# (Maybe off topic) Can someone explain what a finite state machine is?

Steven D'Aprano steve+comp.lang.python at pearwood.info
Wed Jul 20 03:29:48 EDT 2011

```On Tue, 19 Jul 2011 11:32 pm Matty Sarro wrote:

> Hey everyone. I am currently reading through an RFC, and it mentions
> that a client and server half of a transaction are embodied by finite
> state machines. I am reading through the wikipedia article for finite
> state machines, and sadly it's going a bit above my head. I don't
> really have a background in engineering, and would really love to
> understand what is being said. Does anyone have a simple way to
> explain it?

Consider a heater with a thermostat. That's a finite state machine. It's a
machine, it has a finite number of states, namely, the combinations of
these:

"on" or "off"
"too warm", "too cold" or "in-between"

The machine has transitions between states:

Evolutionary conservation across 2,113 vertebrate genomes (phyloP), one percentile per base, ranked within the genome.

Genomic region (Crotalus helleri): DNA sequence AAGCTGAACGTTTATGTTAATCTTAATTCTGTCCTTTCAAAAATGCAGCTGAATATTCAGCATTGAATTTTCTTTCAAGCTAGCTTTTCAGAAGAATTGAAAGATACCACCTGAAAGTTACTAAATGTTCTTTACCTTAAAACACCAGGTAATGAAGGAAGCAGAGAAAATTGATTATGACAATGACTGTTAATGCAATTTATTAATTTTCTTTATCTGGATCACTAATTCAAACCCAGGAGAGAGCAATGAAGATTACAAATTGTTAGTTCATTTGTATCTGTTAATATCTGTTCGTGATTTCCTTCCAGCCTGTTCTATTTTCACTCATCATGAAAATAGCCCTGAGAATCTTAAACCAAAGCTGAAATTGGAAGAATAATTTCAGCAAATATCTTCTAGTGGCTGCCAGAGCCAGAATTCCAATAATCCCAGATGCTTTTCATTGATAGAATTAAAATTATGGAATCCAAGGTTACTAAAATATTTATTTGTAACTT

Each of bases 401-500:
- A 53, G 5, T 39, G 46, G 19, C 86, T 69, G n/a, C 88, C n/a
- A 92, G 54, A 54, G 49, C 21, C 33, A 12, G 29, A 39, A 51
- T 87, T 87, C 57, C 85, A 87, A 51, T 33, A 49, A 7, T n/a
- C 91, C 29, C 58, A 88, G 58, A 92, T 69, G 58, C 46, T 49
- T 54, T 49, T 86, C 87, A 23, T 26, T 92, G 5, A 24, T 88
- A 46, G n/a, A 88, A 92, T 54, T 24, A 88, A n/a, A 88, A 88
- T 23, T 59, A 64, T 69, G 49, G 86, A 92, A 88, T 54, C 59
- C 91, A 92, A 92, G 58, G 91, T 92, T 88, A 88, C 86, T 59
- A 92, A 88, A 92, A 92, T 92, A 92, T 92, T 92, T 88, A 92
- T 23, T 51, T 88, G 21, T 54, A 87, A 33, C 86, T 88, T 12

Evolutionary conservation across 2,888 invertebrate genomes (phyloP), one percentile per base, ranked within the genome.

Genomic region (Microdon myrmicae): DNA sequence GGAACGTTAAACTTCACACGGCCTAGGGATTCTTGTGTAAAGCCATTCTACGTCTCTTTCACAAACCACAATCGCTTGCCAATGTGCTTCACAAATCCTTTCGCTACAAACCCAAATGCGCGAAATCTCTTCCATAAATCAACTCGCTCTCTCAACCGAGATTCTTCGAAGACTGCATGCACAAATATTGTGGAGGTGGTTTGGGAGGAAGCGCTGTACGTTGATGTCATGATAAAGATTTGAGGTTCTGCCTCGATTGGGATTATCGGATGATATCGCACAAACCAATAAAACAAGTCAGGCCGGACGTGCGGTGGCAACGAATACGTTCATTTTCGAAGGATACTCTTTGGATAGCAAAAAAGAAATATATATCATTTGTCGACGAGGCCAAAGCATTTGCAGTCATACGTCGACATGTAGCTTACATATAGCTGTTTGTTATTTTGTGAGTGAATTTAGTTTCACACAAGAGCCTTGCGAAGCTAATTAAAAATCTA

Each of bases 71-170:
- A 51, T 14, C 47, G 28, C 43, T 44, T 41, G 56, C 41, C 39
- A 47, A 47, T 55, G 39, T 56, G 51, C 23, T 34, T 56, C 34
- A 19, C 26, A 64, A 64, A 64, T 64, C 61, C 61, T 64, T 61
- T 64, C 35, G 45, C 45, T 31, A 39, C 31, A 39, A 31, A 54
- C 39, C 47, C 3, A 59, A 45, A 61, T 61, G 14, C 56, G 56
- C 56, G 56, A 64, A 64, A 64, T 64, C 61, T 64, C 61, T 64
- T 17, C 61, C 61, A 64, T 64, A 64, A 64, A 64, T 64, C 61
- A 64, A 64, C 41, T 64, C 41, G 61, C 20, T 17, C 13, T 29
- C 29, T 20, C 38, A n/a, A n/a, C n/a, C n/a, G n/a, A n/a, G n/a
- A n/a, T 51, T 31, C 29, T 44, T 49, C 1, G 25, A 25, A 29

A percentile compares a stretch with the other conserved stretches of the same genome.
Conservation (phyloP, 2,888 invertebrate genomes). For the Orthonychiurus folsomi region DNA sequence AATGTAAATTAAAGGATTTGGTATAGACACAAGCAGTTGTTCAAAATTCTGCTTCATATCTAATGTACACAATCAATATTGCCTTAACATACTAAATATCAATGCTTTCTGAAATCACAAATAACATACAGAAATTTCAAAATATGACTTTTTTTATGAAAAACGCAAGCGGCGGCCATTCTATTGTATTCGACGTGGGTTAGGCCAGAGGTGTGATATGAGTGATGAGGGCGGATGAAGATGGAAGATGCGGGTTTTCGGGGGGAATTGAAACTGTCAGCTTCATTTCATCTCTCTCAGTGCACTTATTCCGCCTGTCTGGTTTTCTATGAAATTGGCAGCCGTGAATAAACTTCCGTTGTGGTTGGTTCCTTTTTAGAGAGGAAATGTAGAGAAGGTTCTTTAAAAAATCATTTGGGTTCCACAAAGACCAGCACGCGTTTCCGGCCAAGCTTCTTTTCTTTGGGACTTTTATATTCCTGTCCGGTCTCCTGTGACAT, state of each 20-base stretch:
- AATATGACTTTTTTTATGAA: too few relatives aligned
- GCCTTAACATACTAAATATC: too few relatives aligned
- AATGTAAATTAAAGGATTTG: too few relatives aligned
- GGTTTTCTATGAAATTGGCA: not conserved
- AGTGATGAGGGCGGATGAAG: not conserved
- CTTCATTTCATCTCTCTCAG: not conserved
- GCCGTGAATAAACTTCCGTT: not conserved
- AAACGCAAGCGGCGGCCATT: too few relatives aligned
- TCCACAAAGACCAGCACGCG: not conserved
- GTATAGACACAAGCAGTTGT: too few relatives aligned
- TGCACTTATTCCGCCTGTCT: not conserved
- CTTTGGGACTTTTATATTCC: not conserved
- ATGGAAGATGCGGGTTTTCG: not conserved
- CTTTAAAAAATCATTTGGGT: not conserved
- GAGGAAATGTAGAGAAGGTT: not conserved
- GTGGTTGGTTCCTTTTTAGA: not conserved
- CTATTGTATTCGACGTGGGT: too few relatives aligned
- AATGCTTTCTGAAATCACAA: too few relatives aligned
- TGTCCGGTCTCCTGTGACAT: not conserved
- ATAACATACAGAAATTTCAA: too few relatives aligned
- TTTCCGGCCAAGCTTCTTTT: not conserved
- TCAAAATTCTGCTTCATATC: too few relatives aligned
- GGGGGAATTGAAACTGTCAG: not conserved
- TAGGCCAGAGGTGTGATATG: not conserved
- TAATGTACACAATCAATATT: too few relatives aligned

"if too warm, then turn off"
"if too cold, then turn on"
"if in-between, then don't change"

Here's one way to simulate such a simple FSM in Python:

import time

class Heater:
low = 0
high = 10
def __init__(self, starting_temperature=7):
self.temp = starting_temperature
self.state = "off"
def run(self):
while True:
if self.state == "on":
# Heating.
self.temp += 1
if self.state == "off":
# Slowly cooling.
self.temp -= 1
if self.temp < self.low:
print("turning on")
self.state = "on"
if self.temp > self.high:
print("turning off")
self.state = "off"
time.sleep(1)

>>> heater = Heater()
>>> heater.run()
turning on
turning off
turning on
turning off
Traceback (most recent call last):
File "<stdin>", line 1, in <module>
File "<stdin>", line 9, in run
KeyboardInterrupt

More complex finite state machines can have many different states, and much
more complicated behaviour.

--
Steven

```